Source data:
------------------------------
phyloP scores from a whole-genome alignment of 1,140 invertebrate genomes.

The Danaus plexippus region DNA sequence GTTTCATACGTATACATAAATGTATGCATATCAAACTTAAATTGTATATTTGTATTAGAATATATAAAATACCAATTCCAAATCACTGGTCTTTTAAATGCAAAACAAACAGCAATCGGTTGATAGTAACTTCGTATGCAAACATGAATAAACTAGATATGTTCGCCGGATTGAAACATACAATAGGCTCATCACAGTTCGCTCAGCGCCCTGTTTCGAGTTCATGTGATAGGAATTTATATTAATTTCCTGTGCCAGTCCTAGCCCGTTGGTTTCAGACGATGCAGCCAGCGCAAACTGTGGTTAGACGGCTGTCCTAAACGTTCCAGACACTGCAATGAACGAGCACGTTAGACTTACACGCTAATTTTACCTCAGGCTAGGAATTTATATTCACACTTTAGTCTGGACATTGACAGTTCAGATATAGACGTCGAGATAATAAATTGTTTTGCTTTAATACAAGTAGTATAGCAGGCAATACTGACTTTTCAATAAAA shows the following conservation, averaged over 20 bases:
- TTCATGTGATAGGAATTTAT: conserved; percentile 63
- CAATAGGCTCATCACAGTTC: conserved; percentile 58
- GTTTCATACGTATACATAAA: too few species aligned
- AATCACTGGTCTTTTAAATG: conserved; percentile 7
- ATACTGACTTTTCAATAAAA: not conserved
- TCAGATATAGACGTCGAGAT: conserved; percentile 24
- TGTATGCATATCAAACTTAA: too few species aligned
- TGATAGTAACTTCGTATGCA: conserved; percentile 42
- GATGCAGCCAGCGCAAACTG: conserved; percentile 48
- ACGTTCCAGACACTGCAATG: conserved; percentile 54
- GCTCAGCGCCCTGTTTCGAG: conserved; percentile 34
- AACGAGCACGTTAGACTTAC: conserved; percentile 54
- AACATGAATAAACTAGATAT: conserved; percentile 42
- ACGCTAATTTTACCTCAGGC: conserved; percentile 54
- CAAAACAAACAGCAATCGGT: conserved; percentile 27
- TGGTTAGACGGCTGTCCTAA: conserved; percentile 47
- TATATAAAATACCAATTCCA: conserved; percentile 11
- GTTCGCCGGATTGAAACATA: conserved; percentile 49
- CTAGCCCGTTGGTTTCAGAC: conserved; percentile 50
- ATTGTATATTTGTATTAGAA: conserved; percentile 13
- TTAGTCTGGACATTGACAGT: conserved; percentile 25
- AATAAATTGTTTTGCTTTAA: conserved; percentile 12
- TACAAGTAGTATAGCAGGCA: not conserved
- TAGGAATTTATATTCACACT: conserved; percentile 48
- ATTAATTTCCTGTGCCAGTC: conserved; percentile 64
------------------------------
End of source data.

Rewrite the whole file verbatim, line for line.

phyloP scores from a whole-genome alignment of 1,140 invertebrate genomes.

The Danaus plexippus region DNA sequence GTTTCATACGTATACATAAATGTATGCATATCAAACTTAAATTGTATATTTGTATTAGAATATATAAAATACCAATTCCAAATCACTGGTCTTTTAAATGCAAAACAAACAGCAATCGGTTGATAGTAACTTCGTATGCAAACATGAATAAACTAGATATGTTCGCCGGATTGAAACATACAATAGGCTCATCACAGTTCGCTCAGCGCCCTGTTTCGAGTTCATGTGATAGGAATTTATATTAATTTCCTGTGCCAGTCCTAGCCCGTTGGTTTCAGACGATGCAGCCAGCGCAAACTGTGGTTAGACGGCTGTCCTAAACGTTCCAGACACTGCAATGAACGAGCACGTTAGACTTACACGCTAATTTTACCTCAGGCTAGGAATTTATATTCACACTTTAGTCTGGACATTGACAGTTCAGATATAGACGTCGAGATAATAAATTGTTTTGCTTTAATACAAGTAGTATAGCAGGCAATACTGACTTTTCAATAAAA shows the following conservation, averaged over 20 bases:
- TTCATGTGATAGGAATTTAT: conserved; percentile 63
- CAATAGGCTCATCACAGTTC: conserved; percentile 58
- GTTTCATACGTATACATAAA: too few species aligned
- AATCACTGGTCTTTTAAATG: conserved; percentile 7
- ATACTGACTTTTCAATAAAA: not conserved
- TCAGATATAGACGTCGAGAT: conserved; percentile 24
- TGTATGCATATCAAACTTAA: too few species aligned
- TGATAGTAACTTCGTATGCA: conserved; percentile 42
- GATGCAGCCAGCGCAAACTG: conserved; percentile 48
- ACGTTCCAGACACTGCAATG: conserved; percentile 54
- GCTCAGCGCCCTGTTTCGAG: conserved; percentile 34
- AACGAGCACGTTAGACTTAC: conserved; percentile 54
- AACATGAATAAACTAGATAT: conserved; percentile 42
- ACGCTAATTTTACCTCAGGC: conserved; percentile 54
- CAAAACAAACAGCAATCGGT: conserved; percentile 27
- TGGTTAGACGGCTGTCCTAA: conserved; percentile 47
- TATATAAAATACCAATTCCA: conserved; percentile 11
- GTTCGCCGGATTGAAACATA: conserved; percentile 49
- CTAGCCCGTTGGTTTCAGAC: conserved; percentile 50
- ATTGTATATTTGTATTAGAA: conserved; percentile 13
- TTAGTCTGGACATTGACAGT: conserved; percentile 25
- AATAAATTGTTTTGCTTTAA: conserved; percentile 12
- TACAAGTAGTATAGCAGGCA: not conserved
- TAGGAATTTATATTCACACT: conserved; percentile 48
- ATTAATTTCCTGTGCCAGTC: conserved; percentile 64